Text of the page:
If you find sport bikes uncomfortable but still want the thrill of speed and acceleration, this just might be the bike for you
KTM’s latest 1290 Super Adventure S is fittingly named, since it’s the adventure bike equivalent of a supersport machine. A quick look at the spec sheet reveals that its 1,301 cc liquid-cooled, 75-degree V-twin pumps out 160 hp. That’s two ponies more than Ducati’s powerful Multistrada S, but more importantly, the Super Adventure S produces 8 ft-lb more torque than its Italian rival, at 103. That’s huge torque on a bike that claims a dry weight of just 222 kg.
But supersport machines are temperamental, highly focused machines that sacrifice comfort and utility on the road in their relentless pursuit of track-day lap times. The S tagged onto the Super Adventure’s name signifies that it’s the road-oriented version of the Super Adventure R, which is also focused, and designed for serious off-roading. All of this points to a bike that should be a beast to handle, but the Super Adventure S is aimed at riders who desire a sporty ride, want to pile on the mileage in comfort, and plan on taking only occasional forays onto gravel roads and moderately challenging trails. KTM held a press launch for the 1290 Super Adventure S in Southern California, where we discovered that this superbike in adventure-bike clothing is actually a splendid overall performer.
The immediate visual cues differentiating the Super Adventure S from the R are the former’s wheels. And while the R rolls on trail-ready 21- and 18-inch front and rear spoked wheels, the S makes do with 19- and 17-inch cast wheels, onto which are mounted Pirelli Scorpion Trail II radials. It’s also equipped with WP-sourced, semi-active and electronically adjustable suspension that has 20 mm less travel than the R’s manually adjustable suspension. You can adjust the suspension for damping and preload via a directional keypad on the left handlebar switch assembly while using the 6.5-inch TFT colour screen to choose your settings. Suspension damping can be adjusted while riding, but preload (four load-based settings) must be adjusted with the engine running and the bike propped up on the centre stand to unload the spring.
Regardless of which setting you choose – Street, Sport, Comfort or Off Road – because the suspension is semi-active, it uses sensors and a computer to tell it what’s happening at the wheels, and it makes continuous finer adjustments depending on the surface condition. In practice, the suspension works remarkably well, soaking up bumps seamlessly and gliding over rough roads with no harshness. Switching to Sport mode firms it up enough to maintain an aggressive pace through twisty sections of road without wallowing through sweepers, while keeping the bike composed through tight turning transitions. The only noticeable adventure-bike trait the Super Adventure exhibits is the tall arc you make as you swing from side to side when manoeuvring through successive turning transitions. Despite its height, brake dive is modest, unless you’re charging and braking hard going into turns.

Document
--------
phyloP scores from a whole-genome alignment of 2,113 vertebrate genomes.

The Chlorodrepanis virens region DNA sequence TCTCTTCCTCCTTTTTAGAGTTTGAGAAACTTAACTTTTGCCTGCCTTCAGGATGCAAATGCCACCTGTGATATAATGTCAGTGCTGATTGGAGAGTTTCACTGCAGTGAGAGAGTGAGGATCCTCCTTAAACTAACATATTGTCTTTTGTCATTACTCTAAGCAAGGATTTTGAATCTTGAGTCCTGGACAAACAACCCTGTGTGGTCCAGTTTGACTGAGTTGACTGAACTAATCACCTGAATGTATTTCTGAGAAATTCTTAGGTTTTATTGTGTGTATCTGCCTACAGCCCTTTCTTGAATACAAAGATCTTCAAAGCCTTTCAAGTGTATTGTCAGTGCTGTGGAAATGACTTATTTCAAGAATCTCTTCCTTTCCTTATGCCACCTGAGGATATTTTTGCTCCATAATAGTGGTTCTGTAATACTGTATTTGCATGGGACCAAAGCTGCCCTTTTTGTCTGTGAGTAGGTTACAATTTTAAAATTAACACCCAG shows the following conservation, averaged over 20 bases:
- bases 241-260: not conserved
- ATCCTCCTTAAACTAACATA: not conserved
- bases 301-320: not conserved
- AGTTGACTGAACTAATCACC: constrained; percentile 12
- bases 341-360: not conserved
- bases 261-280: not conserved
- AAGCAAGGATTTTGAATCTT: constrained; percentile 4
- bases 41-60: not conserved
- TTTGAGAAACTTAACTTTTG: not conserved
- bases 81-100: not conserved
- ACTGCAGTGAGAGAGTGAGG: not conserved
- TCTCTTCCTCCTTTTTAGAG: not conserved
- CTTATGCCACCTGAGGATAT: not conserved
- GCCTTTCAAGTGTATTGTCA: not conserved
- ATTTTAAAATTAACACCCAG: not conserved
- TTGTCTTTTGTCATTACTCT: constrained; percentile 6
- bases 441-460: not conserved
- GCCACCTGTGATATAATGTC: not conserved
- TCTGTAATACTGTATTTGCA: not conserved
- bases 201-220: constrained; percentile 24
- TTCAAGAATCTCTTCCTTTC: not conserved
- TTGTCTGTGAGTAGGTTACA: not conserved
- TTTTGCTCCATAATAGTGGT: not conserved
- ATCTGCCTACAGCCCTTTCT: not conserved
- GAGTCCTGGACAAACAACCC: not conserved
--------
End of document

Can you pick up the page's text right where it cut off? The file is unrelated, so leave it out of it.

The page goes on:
As mentioned earlier, the engine is very powerful, but to make things more manageable, KTM has included a comprehensive electronics package including adjustable lean-sensing traction control and combined braking with ABS. Traction control and ABS can be tailored to cope with different riding environments via the different ride modes, which include Street, Sport, Rain and Off Road.
Turn by Turn
KTM also offers the My Ride app, which you can download onto your smartphone for $12.95. I think it should be offered at no cost, but it does add a lot of functionality and convenience, including turn-by-turn navigation that you can see on the screen, and hear in your helmet headset when connected to the bike via Bluetooth. If you prefer looking at a map while being guided by the navigation system, though, you’ll have to mount your phone to the handlebar, since the bike’s screen is not configured to display a map. With Bluetooth connectivity, you can also listen to music or accept calls. If you’re worried about your smartphone’s battery life when using it for navigation or other functions, fret not: the Super Adventure has a waterproof phone case that includes a USB port for charging your device. Although this case seems to be tacked on like an afterthought (mounted inside the right-hand side of the fairing), and accessing it is somewhat tight, it is a very convenient addition. There’s enough room in the case for my iPhone 5s and its charging cable, but there didn’t seem to be much more room available for larger phones. There is also a 12-volt accessory outlet mounted conveniently on top of the central fairing bracket, just below the instrument panel.